When I covered the Occupy Wall Street protests last fall, I just couldn't stay focused, despite the fact that people from across the country and around the world were traveling to that block-long half-acre park of granite walls and honey-locust trees in lower Manhattan to build a new mini-society. It boasted free housing, free food, free medical care, free education, and free music. Every day in Zuccotti Park there were thrilling rap sessions and you could watch direct democracy in action as people came together to exchange ideas in provocative new ways. To steal a well-worn activist phrase, it looked like another world was possible.How to Fund an American Police State and get Real Money for an Imaginary War
Day after day, I would cover Occupy Wall Street and day after day, I would get hassled by members of the New York City Police Department. They didn't like it when I asked questions about their Sky Watch tower - a two-story-tall, Panopticon-like structure outfitted with black-tinted windows, a spotlight, sensors, and multiple cameras that spied on the park. They got angry when I counted their dozens of police vehicles around the plaza's perimeter, or when I asked questions about the unmarked white truck that just happened to have a camera mounted on a forty-foot pole protruding from its roof.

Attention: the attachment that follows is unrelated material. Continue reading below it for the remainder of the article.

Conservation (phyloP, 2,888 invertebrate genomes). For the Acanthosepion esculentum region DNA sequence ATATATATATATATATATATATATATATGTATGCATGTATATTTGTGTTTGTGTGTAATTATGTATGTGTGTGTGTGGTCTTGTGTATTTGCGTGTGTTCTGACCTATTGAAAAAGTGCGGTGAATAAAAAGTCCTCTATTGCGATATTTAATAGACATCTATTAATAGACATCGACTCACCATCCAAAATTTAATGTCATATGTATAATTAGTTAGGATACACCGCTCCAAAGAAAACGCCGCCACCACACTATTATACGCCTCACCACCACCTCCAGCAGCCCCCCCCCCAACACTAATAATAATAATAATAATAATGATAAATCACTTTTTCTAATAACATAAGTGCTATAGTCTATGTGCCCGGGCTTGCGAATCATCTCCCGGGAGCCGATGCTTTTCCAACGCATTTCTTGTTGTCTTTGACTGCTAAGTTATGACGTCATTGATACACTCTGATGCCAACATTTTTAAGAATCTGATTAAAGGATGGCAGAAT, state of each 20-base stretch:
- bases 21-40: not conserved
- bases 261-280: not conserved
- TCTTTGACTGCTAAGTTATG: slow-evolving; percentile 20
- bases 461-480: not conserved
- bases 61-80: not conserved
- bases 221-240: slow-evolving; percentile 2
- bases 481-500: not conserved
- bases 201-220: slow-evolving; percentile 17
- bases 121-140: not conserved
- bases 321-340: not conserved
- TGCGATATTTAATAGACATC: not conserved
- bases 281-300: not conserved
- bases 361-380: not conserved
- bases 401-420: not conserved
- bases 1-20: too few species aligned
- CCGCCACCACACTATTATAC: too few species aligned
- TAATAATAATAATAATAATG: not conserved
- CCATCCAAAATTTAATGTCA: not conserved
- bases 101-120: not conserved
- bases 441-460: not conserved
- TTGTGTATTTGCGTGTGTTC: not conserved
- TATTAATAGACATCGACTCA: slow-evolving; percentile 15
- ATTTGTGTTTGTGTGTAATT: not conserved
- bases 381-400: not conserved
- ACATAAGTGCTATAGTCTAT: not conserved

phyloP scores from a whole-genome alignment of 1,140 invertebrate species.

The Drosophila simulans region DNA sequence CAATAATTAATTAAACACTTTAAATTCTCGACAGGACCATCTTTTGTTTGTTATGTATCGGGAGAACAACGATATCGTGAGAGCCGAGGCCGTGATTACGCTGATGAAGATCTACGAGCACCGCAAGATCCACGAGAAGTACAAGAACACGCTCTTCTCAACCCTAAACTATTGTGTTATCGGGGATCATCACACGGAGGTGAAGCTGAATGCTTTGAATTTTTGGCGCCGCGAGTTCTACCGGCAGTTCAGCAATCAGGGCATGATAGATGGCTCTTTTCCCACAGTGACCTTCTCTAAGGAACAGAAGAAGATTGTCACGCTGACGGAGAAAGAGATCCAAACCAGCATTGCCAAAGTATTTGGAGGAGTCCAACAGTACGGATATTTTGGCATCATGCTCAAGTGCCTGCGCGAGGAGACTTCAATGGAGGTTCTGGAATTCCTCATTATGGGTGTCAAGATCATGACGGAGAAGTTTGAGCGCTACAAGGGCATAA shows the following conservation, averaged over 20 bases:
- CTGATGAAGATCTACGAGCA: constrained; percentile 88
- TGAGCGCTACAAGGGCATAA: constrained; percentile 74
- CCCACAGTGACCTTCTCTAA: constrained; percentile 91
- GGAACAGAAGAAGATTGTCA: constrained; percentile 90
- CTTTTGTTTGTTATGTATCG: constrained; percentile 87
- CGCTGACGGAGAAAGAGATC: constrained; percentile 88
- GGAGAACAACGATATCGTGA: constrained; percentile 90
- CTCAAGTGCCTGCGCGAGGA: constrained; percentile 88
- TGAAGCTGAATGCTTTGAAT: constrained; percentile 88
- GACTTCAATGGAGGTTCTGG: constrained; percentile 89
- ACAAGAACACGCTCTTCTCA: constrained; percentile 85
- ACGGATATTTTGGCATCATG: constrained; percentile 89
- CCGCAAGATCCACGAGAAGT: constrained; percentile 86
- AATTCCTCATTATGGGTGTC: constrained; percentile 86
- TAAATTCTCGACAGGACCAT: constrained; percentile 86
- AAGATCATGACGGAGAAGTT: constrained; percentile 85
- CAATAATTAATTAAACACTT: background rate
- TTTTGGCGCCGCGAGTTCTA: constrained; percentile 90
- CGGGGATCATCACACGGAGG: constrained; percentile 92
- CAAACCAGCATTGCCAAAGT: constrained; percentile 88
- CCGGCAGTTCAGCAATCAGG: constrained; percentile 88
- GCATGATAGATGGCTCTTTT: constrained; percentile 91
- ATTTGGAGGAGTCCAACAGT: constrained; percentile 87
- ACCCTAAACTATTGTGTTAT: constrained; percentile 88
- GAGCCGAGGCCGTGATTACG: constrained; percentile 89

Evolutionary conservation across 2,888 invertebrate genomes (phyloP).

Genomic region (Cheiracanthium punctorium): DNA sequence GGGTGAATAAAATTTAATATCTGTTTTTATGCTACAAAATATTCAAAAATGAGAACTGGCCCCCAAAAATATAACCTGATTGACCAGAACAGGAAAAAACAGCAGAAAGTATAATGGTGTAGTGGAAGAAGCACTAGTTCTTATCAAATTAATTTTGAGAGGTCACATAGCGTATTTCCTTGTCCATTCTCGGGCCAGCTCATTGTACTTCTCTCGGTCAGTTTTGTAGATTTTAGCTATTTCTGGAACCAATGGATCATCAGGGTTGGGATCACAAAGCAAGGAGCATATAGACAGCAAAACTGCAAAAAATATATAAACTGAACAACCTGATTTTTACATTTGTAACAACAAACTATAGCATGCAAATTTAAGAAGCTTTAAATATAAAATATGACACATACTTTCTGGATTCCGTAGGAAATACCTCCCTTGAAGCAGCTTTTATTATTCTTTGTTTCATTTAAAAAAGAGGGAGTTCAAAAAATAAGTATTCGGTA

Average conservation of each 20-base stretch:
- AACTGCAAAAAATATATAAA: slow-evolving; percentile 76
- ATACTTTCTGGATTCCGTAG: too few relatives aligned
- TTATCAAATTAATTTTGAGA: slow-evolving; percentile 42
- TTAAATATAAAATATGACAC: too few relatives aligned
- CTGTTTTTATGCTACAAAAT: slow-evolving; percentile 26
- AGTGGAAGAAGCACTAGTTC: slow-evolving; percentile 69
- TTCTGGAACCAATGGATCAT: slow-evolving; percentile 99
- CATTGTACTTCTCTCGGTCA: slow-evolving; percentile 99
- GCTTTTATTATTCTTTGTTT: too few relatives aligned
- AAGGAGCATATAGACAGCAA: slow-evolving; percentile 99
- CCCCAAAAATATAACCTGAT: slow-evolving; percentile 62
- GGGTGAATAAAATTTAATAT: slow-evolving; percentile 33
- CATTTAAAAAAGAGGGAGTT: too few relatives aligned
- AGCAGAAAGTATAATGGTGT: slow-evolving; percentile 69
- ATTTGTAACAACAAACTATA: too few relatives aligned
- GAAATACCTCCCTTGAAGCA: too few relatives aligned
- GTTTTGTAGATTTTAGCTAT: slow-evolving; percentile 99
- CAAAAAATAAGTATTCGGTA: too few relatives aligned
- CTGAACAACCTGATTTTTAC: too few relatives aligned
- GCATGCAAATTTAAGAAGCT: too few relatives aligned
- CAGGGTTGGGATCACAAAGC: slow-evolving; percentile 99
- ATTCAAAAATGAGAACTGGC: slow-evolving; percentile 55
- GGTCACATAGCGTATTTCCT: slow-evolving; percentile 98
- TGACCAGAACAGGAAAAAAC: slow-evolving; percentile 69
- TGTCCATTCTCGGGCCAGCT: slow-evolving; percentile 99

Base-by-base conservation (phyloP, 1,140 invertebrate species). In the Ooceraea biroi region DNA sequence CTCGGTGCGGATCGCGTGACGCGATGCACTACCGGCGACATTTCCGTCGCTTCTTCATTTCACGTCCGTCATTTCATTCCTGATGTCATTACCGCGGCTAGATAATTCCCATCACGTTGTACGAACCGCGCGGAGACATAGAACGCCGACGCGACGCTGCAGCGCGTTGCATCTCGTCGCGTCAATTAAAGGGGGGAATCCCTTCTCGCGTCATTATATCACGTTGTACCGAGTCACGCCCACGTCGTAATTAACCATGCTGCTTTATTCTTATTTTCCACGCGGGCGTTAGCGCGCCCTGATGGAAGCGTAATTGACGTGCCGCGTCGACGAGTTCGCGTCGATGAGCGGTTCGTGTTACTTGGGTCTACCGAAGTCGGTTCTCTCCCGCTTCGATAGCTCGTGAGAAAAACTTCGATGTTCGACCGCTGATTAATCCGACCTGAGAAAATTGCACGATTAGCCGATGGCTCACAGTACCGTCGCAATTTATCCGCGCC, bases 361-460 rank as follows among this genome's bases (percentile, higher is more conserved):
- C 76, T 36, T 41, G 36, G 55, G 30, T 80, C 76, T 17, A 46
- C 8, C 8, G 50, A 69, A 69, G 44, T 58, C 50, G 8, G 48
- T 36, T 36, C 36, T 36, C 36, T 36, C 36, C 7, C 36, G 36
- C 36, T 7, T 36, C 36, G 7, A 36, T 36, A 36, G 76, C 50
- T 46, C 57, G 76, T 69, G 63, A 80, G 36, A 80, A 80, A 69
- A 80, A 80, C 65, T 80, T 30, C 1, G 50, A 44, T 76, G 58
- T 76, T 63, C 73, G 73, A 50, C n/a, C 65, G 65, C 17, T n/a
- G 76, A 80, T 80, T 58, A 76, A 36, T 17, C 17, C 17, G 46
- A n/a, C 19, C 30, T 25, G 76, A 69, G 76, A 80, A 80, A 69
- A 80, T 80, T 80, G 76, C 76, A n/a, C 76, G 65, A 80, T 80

They trailed me, took pictures of me, demanded my identification, and repeatedly confronted me. One cop even declared my reporting "illegal." But I couldn't help myself. Watching the NYPD was like gawking at a car wreck. I was reminded of the police response to the 2004 Republic National Convention, but on steroids. To take just one example, back then, the NYPD had around 9,000 steel barricades to pen in protesters around the city - enough, that is, to stretch from one tip of Manhattan to the other. More than seven years later, the approximately 150 steel barricades that formed a cordon around Zuccotti Park were part of a NYPD inventory that could enclose the entire island in a formidable ring of steel.
In his latest article, TomDispatch regular Stephan Salisbury assures me that I was never alone in my fixation on the rise of a homeland security state, and his reporting gives even me pause. With Occupy protesters gearing up for a spring resurgence, Salisbury spells out just what activists will be up against - think unmanned drones, tanks, and super-sophisticated surveillance systems from New York City to Scottsbluff, Nebraska - in the months ahead. (To catch Timothy MacBain's latest Tomcast audio interview in which Salisbury discusses post-9/11 police "mission creep" in this country, click here, or download it to your iPod here.) Nick Turse